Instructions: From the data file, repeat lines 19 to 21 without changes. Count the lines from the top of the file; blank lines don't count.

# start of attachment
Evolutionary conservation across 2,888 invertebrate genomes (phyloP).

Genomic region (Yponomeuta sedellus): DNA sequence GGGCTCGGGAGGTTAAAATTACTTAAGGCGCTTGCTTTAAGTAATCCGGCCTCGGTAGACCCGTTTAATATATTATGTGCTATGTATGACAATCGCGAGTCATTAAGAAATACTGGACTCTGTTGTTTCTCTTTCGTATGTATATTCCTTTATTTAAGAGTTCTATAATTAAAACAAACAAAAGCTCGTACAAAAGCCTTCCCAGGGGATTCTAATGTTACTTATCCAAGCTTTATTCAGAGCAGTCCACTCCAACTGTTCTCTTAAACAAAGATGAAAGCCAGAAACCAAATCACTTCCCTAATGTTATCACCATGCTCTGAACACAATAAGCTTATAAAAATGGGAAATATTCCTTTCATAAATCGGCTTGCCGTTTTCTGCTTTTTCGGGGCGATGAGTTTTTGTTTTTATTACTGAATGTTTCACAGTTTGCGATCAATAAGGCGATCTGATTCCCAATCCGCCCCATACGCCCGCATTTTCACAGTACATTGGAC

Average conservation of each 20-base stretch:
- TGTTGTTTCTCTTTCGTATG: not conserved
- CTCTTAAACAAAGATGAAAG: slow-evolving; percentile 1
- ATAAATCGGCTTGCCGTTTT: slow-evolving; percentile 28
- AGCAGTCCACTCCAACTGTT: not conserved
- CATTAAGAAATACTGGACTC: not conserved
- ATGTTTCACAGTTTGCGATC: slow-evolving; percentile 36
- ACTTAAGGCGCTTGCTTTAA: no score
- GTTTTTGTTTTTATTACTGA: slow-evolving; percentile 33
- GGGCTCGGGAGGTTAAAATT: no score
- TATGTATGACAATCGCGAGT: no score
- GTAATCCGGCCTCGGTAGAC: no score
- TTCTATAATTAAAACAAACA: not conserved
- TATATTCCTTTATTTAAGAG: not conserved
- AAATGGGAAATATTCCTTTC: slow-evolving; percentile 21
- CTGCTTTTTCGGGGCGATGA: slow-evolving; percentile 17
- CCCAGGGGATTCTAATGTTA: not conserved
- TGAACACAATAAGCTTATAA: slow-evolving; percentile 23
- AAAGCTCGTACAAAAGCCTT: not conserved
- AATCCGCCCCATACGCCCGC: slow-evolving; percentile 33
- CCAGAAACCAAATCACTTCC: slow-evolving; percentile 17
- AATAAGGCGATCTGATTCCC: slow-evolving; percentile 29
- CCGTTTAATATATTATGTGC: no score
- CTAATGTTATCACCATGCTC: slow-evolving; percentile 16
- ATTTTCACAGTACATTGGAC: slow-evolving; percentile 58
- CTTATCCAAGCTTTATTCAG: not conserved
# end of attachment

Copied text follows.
- CCCAGGGGATTCTAATGTTA: not conserved
- TGAACACAATAAGCTTATAA: slow-evolving; percentile 23
- AAAGCTCGTACAAAAGCCTT: not conserved